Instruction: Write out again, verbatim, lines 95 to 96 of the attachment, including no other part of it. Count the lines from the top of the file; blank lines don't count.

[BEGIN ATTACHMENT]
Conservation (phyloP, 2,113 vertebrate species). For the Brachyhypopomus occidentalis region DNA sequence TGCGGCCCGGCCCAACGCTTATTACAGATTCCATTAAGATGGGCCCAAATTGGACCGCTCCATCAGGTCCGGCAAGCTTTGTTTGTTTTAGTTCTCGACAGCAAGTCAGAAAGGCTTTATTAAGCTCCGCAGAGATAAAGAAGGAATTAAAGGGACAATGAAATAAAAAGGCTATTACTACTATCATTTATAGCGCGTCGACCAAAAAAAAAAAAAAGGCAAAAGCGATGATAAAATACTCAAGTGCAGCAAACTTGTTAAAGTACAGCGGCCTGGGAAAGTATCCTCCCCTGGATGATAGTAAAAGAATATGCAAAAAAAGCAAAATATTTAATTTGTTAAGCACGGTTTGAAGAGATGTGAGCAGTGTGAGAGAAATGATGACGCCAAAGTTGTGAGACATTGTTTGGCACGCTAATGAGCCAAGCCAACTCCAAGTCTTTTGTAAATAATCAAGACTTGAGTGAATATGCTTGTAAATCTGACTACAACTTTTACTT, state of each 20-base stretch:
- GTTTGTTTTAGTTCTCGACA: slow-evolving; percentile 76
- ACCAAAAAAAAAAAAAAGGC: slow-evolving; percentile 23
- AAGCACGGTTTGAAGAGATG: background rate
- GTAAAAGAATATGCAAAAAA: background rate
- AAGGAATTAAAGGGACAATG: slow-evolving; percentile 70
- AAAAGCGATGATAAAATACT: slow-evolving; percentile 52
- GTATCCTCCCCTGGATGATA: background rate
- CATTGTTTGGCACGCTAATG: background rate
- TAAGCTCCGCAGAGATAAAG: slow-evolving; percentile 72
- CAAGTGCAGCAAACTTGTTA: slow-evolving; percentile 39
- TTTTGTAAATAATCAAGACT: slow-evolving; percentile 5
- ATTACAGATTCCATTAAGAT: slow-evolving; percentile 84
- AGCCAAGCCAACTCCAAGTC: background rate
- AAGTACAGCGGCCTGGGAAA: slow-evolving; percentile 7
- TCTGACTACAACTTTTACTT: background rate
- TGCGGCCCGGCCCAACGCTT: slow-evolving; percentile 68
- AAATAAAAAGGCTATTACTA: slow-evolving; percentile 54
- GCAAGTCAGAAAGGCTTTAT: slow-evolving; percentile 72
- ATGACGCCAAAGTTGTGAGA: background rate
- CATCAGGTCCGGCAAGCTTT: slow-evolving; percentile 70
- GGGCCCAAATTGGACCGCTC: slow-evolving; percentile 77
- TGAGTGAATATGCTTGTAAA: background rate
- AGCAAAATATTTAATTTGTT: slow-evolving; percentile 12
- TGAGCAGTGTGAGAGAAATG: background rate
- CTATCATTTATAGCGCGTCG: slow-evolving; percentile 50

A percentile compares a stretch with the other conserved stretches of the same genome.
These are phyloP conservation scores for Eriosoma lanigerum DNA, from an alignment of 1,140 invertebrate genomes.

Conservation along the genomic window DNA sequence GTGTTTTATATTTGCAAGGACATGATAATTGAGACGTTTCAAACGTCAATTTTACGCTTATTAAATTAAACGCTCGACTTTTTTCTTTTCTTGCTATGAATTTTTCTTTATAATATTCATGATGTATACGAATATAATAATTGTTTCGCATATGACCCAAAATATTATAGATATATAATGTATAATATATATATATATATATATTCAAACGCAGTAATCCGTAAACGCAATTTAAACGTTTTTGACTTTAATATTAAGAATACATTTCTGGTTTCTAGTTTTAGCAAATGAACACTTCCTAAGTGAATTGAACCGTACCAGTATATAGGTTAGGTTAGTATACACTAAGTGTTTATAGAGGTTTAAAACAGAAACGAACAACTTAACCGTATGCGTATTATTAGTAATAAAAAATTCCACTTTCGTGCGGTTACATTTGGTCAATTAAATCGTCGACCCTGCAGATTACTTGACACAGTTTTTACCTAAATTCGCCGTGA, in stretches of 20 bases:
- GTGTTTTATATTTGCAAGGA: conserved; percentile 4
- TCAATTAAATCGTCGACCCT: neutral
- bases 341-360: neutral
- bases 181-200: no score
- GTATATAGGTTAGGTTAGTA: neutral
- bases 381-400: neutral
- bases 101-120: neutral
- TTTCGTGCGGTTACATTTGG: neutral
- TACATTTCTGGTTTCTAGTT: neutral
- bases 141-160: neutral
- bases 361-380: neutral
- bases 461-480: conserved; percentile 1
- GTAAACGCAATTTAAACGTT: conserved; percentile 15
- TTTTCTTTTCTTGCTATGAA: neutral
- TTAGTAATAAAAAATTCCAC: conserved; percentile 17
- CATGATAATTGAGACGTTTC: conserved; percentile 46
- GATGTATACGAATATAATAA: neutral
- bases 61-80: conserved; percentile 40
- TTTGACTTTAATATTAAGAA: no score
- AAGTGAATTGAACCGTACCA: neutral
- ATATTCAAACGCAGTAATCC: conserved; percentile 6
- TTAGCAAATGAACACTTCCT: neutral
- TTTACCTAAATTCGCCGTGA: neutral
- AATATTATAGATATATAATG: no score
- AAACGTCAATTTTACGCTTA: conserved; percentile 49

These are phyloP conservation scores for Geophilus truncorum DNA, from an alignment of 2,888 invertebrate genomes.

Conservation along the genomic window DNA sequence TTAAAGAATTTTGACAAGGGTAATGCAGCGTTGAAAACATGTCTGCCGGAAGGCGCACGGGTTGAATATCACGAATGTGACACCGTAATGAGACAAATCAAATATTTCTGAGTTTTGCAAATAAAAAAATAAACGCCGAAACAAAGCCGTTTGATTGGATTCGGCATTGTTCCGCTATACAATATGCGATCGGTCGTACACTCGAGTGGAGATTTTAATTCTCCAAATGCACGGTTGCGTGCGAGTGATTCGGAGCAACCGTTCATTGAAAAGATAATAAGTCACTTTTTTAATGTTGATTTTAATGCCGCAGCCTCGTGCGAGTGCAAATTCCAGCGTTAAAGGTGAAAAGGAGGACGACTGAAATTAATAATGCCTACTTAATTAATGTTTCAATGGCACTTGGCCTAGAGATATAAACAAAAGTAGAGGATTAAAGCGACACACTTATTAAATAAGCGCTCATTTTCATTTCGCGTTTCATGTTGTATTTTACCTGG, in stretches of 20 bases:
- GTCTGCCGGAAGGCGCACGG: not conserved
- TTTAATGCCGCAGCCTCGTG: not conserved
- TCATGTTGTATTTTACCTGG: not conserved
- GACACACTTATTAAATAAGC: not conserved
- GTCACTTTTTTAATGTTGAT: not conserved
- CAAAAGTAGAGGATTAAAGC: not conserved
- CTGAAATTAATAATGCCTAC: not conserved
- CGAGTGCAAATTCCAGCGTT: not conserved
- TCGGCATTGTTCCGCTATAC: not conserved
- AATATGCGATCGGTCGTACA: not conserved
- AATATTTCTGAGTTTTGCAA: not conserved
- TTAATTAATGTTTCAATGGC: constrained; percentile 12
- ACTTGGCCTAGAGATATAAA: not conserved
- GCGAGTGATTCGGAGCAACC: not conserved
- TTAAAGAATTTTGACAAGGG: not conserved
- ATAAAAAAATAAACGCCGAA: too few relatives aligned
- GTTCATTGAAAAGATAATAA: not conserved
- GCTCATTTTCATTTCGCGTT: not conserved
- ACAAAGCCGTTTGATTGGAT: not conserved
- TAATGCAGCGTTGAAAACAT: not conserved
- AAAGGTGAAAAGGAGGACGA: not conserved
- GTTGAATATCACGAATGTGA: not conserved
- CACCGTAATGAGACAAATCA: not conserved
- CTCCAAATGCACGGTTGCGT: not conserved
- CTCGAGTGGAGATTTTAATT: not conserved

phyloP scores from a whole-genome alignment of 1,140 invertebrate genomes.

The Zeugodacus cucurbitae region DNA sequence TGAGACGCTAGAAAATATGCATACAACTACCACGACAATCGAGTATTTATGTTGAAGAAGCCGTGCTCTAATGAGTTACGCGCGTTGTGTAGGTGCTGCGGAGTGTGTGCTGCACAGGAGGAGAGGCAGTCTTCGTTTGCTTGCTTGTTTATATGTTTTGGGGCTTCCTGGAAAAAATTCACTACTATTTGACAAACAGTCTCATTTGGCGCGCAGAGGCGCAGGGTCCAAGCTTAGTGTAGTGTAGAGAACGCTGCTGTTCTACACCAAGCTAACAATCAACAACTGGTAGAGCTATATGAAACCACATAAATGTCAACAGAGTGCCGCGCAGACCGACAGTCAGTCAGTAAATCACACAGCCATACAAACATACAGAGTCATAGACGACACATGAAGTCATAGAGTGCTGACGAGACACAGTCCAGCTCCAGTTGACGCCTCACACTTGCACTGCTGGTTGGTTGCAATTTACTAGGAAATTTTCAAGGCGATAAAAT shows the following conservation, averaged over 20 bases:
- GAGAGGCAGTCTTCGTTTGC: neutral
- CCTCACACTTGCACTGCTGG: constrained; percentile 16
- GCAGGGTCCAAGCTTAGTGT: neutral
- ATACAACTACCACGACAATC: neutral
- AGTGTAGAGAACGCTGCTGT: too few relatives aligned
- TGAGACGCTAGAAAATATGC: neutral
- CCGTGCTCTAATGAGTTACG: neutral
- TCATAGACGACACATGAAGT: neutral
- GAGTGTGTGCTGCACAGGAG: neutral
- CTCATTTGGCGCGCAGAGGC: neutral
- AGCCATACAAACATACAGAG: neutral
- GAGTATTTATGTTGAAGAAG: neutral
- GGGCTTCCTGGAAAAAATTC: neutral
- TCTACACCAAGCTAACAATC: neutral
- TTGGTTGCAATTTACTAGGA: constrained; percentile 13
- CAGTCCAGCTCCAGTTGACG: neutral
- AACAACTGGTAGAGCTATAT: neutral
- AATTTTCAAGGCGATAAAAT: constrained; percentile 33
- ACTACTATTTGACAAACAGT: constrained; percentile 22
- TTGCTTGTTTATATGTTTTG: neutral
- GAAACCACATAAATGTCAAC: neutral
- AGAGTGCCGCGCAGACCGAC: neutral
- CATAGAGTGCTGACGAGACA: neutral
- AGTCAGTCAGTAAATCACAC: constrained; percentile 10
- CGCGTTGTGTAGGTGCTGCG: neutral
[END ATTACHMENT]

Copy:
- GAGTATTTATGTTGAAGAAG: neutral
- GGGCTTCCTGGAAAAAATTC: neutral